I suppose this can only mean Finnish university students do not volunteer information fordiscussion at lectures. Many of them are probably asleep, and being young, have not yet perfectedthe technique employed by MPs, ministers and heads of state for appearing to be awake whilstdozing through meetings.
6. Silence is fun.
 The national characteristic of polite reserve, currently being remodelled as people talk energeticallyinto their Nokias and run up huge phone bills on mobile internet or TV chat-channels. The oldstereotype of "talkative as a Finn" is becoming endangered as the country grows increasinglyurbanised and people
have
to communicate. On a related note, Midsummer, a very liquid festivalheld at or around the Summer Solstice, contains one element that proves Finns
do
have a voice. Asthe evening wears on, robust and inebriated males of the species engage in good-humoured shoutingacross lakes at one another, thus: "Pekkaaaaaa, Pekkaaaa", "Arskaaaaa, Arskaaa". The conversationdoes not usually get much further than bellowed first names, I'm afraid. In such cases, a bit of silence
would 
be fun.
7. The reason you take theferry to Stockholm or Tallinnis:a. duty free vodkab. duty free beerc. to party heartily...no need toget off the boat in Stockholm orTallinn, just turn around anddo it again on the way back toFinland.
 Finns are only mid-way up theEuropean league table in terms of per capita alcohol consumption(6.7 litres per head of 100%alcohol a year, by comparison
 
 You know you have been in Finland too long, when...
Travel andculture
English
 
English materials by Veronica Gilhooly
© Learnwell Oy 2008www.thelanguagemenu.com TravelPage 3
with the boozy sods in Luxemburg or France who drink nearly twice as much). However, the Finnsare the Maurice Greens and Michael Johnsons of the drinking sport, rather than long-distancerunners (which is a bit strange when you think about it, given our earlier glories at long-distancerunning). Alcohol is still viewed to some extent as a forbidden fruit; even after the recentreductions, it is still rather heavily taxed, and whilst the Alko stores are increasingly pleasant andwell-stocked places to shop, the truth is still that wines and spirits are not as easily available as inCentral Europe. Hence (at least this is
my
theory and I'm sticking to it) it pays to have a decent beltof the stuff and get some benefit, if it's costing so much and is hard to come by. Sipping is forwusses. In recent years, partly as a result of tax differentials on wine, Finns
have
moved from thegrain and hops mentality in the direction of wine-drinking. At the same time, they have slippedcloser towards a European attitude to drink - a couple of glasses on a weekday evening after work -without totally surrendering their proud national traditions of getting legless on Friday and Saturdaynights and then going jogging the next morning to shake off the cobwebs. A great deal will changein May 2004, when Estonia joins the EU. This is the reason the government brought down boozeprices in March, as it was thought prudent not to encourage people to import hundreds of litres of vodka as soon as the import restrictions were lifted. It remains to be seen how well this will work.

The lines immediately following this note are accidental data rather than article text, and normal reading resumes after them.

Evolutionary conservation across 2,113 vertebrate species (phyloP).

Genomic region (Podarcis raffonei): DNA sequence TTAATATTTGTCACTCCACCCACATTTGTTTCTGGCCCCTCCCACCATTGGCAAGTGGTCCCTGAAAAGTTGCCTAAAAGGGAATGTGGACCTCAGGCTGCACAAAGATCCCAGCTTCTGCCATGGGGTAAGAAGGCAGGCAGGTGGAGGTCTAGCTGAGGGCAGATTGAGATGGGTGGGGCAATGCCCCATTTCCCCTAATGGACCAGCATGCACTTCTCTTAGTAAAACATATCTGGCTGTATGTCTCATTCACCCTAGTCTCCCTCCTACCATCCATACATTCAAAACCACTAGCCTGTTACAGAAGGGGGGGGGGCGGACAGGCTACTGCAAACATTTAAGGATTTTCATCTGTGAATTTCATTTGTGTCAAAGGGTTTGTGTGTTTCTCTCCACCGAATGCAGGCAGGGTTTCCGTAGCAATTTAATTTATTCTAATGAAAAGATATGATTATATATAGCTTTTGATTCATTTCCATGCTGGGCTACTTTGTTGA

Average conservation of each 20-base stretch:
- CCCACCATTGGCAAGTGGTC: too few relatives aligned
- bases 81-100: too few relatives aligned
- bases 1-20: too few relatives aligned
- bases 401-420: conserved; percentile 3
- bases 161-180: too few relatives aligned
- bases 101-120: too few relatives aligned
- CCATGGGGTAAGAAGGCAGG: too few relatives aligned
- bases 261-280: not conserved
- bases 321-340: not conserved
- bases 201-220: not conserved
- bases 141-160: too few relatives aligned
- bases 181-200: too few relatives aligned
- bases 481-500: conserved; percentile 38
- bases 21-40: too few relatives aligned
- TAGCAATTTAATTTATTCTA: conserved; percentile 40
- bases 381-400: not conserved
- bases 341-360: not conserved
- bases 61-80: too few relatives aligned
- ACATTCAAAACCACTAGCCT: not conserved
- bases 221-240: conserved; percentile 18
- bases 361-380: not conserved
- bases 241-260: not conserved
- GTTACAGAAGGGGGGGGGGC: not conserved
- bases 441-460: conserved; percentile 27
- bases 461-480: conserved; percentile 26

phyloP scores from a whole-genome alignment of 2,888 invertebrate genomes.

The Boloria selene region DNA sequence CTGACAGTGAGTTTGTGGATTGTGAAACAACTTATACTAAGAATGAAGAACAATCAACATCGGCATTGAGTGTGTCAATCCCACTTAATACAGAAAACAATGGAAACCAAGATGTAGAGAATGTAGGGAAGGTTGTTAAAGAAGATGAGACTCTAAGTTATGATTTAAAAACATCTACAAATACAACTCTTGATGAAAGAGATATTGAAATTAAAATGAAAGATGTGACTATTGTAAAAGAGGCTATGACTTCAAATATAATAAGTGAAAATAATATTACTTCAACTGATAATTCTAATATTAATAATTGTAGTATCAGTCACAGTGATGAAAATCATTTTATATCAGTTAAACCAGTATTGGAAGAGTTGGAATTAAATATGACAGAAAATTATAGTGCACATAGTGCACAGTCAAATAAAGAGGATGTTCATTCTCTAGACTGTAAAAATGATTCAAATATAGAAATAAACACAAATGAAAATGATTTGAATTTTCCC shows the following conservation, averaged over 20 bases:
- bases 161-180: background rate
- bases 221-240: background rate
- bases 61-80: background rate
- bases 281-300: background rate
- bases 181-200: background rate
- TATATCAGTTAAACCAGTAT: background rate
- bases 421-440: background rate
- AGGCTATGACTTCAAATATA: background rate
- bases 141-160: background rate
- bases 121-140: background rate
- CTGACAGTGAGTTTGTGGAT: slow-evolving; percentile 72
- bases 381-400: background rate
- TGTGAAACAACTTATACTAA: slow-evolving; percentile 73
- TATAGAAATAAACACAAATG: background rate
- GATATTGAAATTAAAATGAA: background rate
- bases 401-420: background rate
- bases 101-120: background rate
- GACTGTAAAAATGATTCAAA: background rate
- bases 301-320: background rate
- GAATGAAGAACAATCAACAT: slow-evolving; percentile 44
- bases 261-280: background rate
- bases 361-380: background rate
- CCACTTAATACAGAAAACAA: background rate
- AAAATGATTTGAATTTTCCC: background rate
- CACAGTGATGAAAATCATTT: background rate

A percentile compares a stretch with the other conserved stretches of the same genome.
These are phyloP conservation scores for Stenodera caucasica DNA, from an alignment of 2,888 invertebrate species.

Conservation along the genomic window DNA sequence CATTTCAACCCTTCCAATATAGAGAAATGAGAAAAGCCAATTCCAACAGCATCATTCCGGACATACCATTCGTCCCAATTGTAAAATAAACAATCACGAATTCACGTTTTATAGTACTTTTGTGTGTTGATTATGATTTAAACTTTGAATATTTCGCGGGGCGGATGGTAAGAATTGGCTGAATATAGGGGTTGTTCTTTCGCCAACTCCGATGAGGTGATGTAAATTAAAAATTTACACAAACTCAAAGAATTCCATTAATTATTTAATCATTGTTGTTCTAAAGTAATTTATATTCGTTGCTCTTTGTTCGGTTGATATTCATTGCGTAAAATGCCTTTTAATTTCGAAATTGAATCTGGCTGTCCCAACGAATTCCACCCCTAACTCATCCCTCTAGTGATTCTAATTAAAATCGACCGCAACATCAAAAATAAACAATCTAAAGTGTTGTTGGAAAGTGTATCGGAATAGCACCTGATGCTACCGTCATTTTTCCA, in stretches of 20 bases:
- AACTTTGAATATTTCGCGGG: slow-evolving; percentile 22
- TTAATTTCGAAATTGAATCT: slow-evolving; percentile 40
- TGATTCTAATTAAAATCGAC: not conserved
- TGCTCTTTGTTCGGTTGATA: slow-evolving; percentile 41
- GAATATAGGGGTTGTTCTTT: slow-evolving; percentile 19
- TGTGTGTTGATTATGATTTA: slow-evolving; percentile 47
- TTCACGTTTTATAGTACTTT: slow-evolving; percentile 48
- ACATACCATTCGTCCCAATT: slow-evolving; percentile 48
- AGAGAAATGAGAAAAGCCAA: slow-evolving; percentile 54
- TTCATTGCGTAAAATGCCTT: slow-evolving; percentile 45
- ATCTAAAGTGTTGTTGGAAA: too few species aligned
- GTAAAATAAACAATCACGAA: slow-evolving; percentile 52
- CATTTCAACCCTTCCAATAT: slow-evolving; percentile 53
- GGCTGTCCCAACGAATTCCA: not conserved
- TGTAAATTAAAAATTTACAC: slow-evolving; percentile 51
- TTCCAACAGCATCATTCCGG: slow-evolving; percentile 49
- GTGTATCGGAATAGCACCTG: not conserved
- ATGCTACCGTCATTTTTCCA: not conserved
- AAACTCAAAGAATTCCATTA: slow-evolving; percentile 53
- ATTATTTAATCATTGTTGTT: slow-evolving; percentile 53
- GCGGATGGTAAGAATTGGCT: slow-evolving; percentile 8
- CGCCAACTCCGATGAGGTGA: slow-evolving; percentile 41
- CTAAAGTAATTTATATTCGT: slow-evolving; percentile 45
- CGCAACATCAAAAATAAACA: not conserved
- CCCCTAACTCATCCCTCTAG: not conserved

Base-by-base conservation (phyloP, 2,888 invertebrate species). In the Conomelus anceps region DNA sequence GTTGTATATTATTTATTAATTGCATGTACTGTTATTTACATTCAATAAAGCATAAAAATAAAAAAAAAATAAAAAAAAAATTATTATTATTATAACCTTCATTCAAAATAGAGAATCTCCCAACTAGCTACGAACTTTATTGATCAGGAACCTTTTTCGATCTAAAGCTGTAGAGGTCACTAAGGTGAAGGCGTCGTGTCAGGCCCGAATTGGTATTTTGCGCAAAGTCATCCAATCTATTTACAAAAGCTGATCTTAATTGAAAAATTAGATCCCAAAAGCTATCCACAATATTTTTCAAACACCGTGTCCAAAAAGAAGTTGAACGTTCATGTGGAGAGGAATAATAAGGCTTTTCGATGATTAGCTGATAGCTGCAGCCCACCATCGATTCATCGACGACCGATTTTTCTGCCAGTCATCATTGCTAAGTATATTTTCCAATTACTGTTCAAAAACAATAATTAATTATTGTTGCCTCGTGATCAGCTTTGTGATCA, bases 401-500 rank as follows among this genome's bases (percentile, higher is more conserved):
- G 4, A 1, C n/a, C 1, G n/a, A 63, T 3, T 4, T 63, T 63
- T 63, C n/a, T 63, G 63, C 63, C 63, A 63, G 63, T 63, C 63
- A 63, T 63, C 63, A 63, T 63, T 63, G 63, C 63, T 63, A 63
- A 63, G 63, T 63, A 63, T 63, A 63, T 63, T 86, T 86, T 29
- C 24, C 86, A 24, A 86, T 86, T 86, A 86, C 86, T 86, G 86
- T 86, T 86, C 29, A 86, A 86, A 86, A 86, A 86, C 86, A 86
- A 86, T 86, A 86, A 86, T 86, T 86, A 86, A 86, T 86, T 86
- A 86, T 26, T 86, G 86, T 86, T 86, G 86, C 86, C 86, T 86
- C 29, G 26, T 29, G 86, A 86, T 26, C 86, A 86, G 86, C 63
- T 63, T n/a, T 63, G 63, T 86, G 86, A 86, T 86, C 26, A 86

8. Your coffee consumption exceeds 6 cups aday and coffee is too weak if there is less thantwo spoonfuls per person.
 Hey...the coffee's damned good here. And wedon't make a fetish out of it like the Americanshave started to do. We just drink the stuff, anddon't give it fancy foreign names and a hugeprice-tag. At least we don't drink that instantcoffee muck. Note from 2004: We’ll have toclimb down on this one a bit. Latte prices havegot ridiculous, but Finns still tend to drink morecoffee at home than in cafés.
9. You pass a grocery store and think:"Wow, it is open, I had better go in and buysomething!"
 Opening hours have been pretty muchderegulated, and most supermarkets are opentill at least 8 or 9, shops no longer close infuriatingly at 2 on Saturdays, and they seem to be foreveradvertising Sunday opening in the papers. Sunday opening is common in the summer, and also inthe run-up to Christmas. Kiosks are open till 21.00, petrol stations often later. This is a typicallyoutdated claim about the country.
10. Your native language has seriously deteriorated, now you begin to "eat medicine", "openthe television", "close the lights off", and tell someone: "you needn't to!". Expressions like"Don't panic" creep into your everyday language.
 Errr... Yeah. I guess.

Activity (6)

You've already reviewed this. Edit your review.
1 hundred reads
1 thousand reads
Reni Boncheva liked this
windua liked this
Lloyd Bethell liked this

You're Reading a Free Preview

Download
/*********** DO NOT ALTER ANYTHING BELOW THIS LINE ! ************/ var s_code=s.t();if(s_code)document.write(s_code)//-->